Beard was first questioned by Adams, the district’s attorney. After
establishing Beard’s background of growing up and graduating from WAC
and living in the French Camp attendance zone, and background on the
current schools, he moved on to discussing the history of percentages
of white and blacks in the district from 1970 to today.
In 1970-1971 the Choctaw County School District consolidated white
and black students with grades 1-6 at the current Ackerman High
School and grades 7-12 at the current Ackerman Elementary School. The
grades were switched to what is today in 1974.
When the schools desegregated, the total enrollment was 1,921
students with 42 percent black and 58 percent white.
The CCSD added kindergarten in 1985 and pre-kindergarten in 1999.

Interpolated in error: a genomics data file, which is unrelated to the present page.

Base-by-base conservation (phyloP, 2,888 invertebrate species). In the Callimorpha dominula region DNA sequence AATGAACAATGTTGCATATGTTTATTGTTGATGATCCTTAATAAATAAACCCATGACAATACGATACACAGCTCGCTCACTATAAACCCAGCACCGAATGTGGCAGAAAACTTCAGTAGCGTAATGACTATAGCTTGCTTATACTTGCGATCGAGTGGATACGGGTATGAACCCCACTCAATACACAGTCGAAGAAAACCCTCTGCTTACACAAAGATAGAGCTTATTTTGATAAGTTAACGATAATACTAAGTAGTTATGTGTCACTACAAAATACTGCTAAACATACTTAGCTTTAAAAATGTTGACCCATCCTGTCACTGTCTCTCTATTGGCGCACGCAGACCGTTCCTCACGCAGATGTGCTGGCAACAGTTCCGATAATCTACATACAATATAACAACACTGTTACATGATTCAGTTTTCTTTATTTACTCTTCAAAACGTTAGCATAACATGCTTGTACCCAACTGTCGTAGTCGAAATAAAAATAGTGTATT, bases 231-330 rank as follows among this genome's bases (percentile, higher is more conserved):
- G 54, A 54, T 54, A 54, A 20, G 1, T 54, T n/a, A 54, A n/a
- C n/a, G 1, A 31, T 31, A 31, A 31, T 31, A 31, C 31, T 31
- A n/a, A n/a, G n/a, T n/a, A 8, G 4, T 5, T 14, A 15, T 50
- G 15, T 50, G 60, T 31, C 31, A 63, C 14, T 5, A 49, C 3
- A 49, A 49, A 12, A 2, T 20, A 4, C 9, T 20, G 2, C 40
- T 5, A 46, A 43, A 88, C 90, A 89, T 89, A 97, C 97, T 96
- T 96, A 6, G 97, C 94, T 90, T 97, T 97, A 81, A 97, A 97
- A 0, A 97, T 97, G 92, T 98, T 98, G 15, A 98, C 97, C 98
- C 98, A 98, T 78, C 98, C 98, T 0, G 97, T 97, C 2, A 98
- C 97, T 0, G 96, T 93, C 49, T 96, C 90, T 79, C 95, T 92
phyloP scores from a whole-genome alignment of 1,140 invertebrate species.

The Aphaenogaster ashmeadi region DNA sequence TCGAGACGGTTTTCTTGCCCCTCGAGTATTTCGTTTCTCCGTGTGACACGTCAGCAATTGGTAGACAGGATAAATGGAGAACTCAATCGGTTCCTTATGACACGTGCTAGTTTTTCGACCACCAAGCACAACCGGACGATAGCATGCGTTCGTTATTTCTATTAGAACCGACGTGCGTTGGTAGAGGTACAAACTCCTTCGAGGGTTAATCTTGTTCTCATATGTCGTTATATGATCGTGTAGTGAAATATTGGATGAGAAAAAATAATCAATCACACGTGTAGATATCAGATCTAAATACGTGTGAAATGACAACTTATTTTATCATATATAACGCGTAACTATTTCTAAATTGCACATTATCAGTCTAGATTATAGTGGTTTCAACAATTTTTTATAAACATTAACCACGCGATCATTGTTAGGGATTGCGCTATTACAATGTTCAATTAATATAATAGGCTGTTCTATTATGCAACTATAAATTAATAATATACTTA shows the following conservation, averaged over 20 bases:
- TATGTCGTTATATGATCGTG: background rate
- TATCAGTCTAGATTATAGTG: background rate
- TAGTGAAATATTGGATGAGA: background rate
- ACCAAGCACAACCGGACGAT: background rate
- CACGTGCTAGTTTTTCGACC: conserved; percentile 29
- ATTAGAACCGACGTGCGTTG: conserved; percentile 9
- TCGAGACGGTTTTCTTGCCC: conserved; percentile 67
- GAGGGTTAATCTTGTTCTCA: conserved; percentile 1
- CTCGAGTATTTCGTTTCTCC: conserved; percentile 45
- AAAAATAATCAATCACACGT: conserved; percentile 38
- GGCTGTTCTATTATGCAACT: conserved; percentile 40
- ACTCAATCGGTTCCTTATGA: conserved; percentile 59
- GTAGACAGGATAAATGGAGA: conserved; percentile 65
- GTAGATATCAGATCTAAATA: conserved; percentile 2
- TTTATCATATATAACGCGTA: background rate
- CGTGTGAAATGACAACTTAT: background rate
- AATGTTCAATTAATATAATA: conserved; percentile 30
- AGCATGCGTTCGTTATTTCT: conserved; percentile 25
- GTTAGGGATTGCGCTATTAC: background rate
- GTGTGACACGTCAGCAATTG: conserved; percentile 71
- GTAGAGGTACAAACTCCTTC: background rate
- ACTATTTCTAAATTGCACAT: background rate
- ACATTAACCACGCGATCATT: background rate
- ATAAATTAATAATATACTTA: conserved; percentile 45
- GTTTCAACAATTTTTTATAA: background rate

Adams, by testimony from Beard, said there has been a decrease of 387
or 20 percent students in the CCSD from 1970 to 2013. This school
year, 2012-2013, has 1,534 students enrolled with 35 percent black,
63 percent white and 2 percent other.
Adams also asked Beard questions that explained students that attend
French Camp Elementary, that are dorm students at French Camp Academy
are named guardians of those students and therefore are enrolled in
FCE in grades PreK-8. The district receives state funds for those
students as well as all students attending school in the CCSD.
By answering questions from Adams, Beard explained how the district’s
fund shortage was created. He said the CCSD was shorted $1.5 million
in 2012 after the Choctaw County Board of Supervisors realized that
one of the power plants would not come off their fee in lieu
agreement as expected. These funds were already included in the
When asked Beard said the district addressing this shortage or gap by